It’s a scary time out there, Readers, and I hope that you are all alright and taking good care of yourselves and your family. As someone with a mother in her 70s with compromised lungs who lives with people in the service industry, it’s kind of terrifying.
Everyday I worry that my brother or his family will bring this virus home and not even be aware of it, but I know my mother is sensible, and I know that she’s washing her hands and using sanitizer, and I know the family is doing everything they can to help keep her safe.
I know that for people in the service industry, this crisis has to be terrifying as well, not just the idea that they might get sick, but that they might lose income from cut shifts, lose their jobs if they get sick and have to self-isolate for two weeks or more, and with those loses comes loss of housing and an inability to pay bills.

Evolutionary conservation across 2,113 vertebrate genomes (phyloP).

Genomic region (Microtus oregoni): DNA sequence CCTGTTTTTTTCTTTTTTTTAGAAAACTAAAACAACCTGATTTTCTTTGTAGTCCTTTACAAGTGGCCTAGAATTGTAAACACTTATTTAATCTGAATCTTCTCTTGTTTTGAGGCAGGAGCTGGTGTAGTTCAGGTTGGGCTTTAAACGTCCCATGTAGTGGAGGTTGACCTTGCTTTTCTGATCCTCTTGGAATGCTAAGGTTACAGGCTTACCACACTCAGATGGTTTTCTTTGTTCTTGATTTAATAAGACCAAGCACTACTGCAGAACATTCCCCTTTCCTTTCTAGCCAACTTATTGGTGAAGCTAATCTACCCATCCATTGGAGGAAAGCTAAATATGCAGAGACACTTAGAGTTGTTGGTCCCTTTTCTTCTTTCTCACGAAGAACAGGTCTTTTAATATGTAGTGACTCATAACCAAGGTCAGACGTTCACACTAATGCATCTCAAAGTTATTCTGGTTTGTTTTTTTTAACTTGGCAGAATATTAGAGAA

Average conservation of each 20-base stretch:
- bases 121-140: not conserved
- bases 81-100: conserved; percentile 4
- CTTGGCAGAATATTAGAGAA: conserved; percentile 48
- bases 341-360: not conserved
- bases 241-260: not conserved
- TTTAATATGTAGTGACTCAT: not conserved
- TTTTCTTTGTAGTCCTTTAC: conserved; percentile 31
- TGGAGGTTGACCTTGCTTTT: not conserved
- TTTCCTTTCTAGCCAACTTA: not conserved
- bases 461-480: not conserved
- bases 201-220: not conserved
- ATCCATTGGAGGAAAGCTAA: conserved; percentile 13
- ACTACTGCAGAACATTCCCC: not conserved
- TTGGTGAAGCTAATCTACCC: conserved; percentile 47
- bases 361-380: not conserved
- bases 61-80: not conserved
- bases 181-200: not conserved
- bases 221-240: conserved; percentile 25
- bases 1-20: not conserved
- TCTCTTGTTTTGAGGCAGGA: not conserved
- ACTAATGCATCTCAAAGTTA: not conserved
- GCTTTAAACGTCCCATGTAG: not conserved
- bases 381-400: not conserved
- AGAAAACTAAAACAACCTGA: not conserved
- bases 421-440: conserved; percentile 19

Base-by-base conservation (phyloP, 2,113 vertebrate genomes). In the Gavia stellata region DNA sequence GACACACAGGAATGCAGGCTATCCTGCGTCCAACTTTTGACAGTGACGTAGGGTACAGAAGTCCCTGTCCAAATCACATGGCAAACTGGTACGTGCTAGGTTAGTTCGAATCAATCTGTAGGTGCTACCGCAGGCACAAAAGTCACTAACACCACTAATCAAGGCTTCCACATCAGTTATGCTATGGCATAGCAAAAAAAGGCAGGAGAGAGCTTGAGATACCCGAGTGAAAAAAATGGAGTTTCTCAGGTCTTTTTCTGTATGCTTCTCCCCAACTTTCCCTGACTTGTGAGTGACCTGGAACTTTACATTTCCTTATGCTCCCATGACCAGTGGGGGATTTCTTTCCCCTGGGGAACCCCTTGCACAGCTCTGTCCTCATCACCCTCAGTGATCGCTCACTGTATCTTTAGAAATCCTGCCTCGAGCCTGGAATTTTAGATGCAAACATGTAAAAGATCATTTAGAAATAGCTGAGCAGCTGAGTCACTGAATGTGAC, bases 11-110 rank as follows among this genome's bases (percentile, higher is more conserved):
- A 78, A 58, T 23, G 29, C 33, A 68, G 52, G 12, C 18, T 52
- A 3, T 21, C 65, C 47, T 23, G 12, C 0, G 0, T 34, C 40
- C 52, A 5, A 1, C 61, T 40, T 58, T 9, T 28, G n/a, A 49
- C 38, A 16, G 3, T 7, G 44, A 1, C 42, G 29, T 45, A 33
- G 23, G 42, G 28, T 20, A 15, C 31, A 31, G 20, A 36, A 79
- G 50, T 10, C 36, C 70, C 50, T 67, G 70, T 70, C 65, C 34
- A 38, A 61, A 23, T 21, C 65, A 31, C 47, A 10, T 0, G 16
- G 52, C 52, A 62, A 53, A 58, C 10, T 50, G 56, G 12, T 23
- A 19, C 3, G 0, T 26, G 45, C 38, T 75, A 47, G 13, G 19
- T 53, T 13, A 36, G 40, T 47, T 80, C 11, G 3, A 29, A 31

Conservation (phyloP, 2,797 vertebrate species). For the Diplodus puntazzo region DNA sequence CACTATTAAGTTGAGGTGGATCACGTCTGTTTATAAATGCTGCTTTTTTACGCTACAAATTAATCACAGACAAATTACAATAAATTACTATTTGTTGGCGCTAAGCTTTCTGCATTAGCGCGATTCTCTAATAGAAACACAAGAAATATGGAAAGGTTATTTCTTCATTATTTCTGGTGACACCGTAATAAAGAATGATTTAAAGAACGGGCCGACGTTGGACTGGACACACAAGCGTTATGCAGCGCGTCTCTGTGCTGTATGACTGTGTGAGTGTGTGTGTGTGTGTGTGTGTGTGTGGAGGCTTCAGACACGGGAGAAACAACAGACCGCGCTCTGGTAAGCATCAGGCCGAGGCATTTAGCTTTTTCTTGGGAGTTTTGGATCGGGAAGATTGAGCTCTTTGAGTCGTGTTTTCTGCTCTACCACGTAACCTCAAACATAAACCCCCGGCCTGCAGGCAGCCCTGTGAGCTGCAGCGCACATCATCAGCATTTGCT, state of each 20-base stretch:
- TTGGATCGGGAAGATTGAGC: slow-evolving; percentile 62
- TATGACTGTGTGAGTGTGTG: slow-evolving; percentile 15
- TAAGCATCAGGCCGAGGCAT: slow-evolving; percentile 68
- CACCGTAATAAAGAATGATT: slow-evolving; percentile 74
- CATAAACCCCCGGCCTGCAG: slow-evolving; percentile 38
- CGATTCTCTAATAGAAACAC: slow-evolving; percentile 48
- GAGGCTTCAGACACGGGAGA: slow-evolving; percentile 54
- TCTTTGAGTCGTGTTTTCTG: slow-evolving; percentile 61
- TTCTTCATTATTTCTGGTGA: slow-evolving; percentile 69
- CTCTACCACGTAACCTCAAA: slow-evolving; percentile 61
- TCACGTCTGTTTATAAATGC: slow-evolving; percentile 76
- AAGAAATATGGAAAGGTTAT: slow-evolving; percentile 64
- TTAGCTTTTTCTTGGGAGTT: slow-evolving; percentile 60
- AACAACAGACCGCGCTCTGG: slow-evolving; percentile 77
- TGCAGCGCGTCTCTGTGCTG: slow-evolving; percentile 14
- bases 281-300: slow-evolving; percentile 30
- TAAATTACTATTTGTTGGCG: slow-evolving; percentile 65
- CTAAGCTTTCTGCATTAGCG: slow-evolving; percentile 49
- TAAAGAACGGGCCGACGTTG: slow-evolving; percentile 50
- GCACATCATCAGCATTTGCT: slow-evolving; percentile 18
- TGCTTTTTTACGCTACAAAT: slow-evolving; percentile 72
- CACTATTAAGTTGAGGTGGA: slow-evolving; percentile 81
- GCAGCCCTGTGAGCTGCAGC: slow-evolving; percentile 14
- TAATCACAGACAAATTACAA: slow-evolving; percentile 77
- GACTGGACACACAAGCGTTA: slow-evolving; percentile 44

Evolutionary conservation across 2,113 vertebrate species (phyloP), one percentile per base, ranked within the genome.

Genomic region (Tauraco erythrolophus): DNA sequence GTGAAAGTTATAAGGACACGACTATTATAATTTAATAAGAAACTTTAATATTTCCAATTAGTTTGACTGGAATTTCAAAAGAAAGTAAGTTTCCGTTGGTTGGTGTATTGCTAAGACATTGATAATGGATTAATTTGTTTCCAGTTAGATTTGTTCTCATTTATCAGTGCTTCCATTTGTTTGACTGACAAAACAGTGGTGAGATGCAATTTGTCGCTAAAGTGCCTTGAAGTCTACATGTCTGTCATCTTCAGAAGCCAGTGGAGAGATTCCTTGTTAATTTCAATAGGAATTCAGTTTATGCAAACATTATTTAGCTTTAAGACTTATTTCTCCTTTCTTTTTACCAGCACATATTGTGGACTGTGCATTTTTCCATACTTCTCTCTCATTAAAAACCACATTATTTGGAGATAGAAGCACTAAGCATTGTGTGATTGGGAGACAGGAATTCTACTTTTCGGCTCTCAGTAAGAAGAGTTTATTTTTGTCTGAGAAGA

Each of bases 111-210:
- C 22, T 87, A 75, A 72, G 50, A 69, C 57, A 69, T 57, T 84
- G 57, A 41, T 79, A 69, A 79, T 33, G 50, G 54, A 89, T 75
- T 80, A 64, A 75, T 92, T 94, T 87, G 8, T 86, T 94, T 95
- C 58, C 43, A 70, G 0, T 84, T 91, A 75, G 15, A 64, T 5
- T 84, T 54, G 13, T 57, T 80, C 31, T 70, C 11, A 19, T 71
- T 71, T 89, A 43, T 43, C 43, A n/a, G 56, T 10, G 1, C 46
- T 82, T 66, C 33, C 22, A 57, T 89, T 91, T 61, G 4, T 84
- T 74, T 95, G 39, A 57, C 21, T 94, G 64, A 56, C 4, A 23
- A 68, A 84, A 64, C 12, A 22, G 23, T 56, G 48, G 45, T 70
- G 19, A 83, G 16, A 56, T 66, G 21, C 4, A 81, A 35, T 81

So far, our response to this virus has not inspired confidence in either our national safety nets or our healthcare system. We appear to have no real plan in place to deal with this kind of swiftly migrating illness, and that in and of itself allows the virus to continue to multiply.
We need to protect our most vulnerable. We need to demand national sick leave from all employers. And if you can, stay home. Keep your kids home. Find fun things to do as a family.
Even my employment search is being impacted. What would have been an in-person interview next week is now a Skype interview. Most of the companies that I am mid-interview process with are on mandatory work from home orders. I guess that means I don’t have to worry about appearing rude if I don’t shake hands.
I’ve never been a germaphobe before, but I’m starting to see the wisdom in keeping my hands to myself. I hope you are all taking care of yourselves too, and wish a thousand acts of kindness for you all.
I’m off to make more coffee, and find out what my cats just knocked off a table in the living room.
Photo by Kelly Sikkema on Unsplash